Picasso can load and display images from many sources, while also taking care of caching and keeping a low memory impact when doing image manipulations.
Picasso Series Overview
- Getting Started & Simple Loading
- Advanced Loading
- Adapter Use (ListView, GridView, ...)
- How to Deal with Null/Empty Values (in ListViews)
- Placeholders, Errors and Fading
- Image Resizing, Scaling and fit()
- Ordering Requests by Image Priority
- Request Management by Grouping of Images via Tag()
- Callbacks, RemoteViews and Notifications
- Image Rotation and Transformation
- Influencing Image Caching
- Cache Indicators, Logging & Stats
- Customizing Picasso with Picasso.Builder
- Custom Request Handlers
- Series Round-Up
- Picasso 2.5 — Integrate OkHttp3 as Network Stack
- Additional Transformations with Transformation Library
- Advanced ListViews With Images
- App Release Preparation
Why Use Picasso?
Experienced Android developers can skip this section, but for the starters: you might ask yourself why you want to use Picasso* instead of your own implementation.
Android is quite the diva when working with images, since it'll load images into the memory pixel by pixel. A single photo of an average phone camera with the dimensions of 2592x1936 pixels (5 megapixels) will allocate around 19 MB of memory. If you add the complexity of network requests on spotty wireless connections, caching and image manipulations, you will save yourself a lot of time & headache, if you use a well-tested and developed library like Picasso.
In this series, we'll look at many of the features of Picasso. Just take a peek at the blog post outline and think if you really want to develop all of these features yourself.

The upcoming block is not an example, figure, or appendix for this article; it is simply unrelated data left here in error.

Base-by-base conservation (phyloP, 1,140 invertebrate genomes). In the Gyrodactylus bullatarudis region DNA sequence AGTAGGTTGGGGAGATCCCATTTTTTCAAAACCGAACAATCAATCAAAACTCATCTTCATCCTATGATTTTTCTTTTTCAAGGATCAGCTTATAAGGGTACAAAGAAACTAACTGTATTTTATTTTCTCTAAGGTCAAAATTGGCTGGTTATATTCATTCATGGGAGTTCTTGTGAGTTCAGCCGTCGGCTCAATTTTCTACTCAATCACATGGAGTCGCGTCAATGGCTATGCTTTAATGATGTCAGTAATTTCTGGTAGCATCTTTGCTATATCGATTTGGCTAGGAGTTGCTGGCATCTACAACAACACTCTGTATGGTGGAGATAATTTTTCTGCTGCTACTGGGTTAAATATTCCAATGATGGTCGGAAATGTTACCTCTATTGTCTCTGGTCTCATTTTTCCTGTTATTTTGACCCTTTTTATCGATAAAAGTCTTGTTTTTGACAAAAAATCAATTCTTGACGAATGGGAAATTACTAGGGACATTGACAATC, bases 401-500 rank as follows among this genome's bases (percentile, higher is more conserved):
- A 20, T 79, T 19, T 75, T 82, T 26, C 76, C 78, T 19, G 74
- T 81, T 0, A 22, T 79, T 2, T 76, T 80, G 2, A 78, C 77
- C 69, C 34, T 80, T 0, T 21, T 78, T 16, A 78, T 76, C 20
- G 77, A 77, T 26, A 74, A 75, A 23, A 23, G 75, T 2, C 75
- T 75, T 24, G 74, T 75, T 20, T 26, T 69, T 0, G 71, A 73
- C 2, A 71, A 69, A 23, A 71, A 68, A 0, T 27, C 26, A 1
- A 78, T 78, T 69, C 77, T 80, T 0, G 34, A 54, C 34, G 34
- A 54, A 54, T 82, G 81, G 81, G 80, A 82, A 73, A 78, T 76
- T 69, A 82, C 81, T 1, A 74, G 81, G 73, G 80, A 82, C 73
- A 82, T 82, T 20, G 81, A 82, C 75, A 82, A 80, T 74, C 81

* = or any other image loading library, like Glide, ION, etc.
Adding Picasso to Your Setup
Hopefully by now we've convinced you to use a library to handle your image loading requests. If you want to take a look at Picasso, this is the guide for you!
First things first, add Picasso to your dependencies. At the time of writing, the last version of Picasso is
As with most dependencies, pulling it in a Gradle project is a single line in your
While we moved all our projects to Gradle, Picasso also supports Maven projects:
<dependency> <groupId>com.squareup.picasso</groupId> <artifactId>picasso</artifactId> <version>2.5.2</version> </dependency>
First Peek: Loading Image from a URL
with(Context context)- Context is necessary for many Android API calls. Picasso is no difference here.
load(String imageUrl)- here you specify which image should be loaded. Mostly it'll be a String representing a URL to an Internet image.
into(ImageView targetImageView)- the target ImageView your image is supposed to get displayed in.
Theoretical explanations are always harder to grasp, so let's look at a hands-on example:
ImageView targetImageView = (ImageView) findViewById(R.id.imageView); String internetUrl = "http://i.imgur.com/DvpvklR.png"; Picasso .with(context) .load(internetUrl) .into(targetImageView);
That's it! If the image at the URL exists and your
ImageView is visible, you'll see the image in a few seconds. In case the image does not exist, Picasso will return to the error callbacks, which we'll look at later. You might already be convinced with this three-line example that Picasso is useful to you, but this is just the tip of the feature iceberg.
In our next post, we'll start by looking at other options to load images, besides from an Internet URL. Specifically, we'll load an image from Android resources, local files and a Uri.
In the next few weeks, we'll walk through all the major capabilities of Picasso.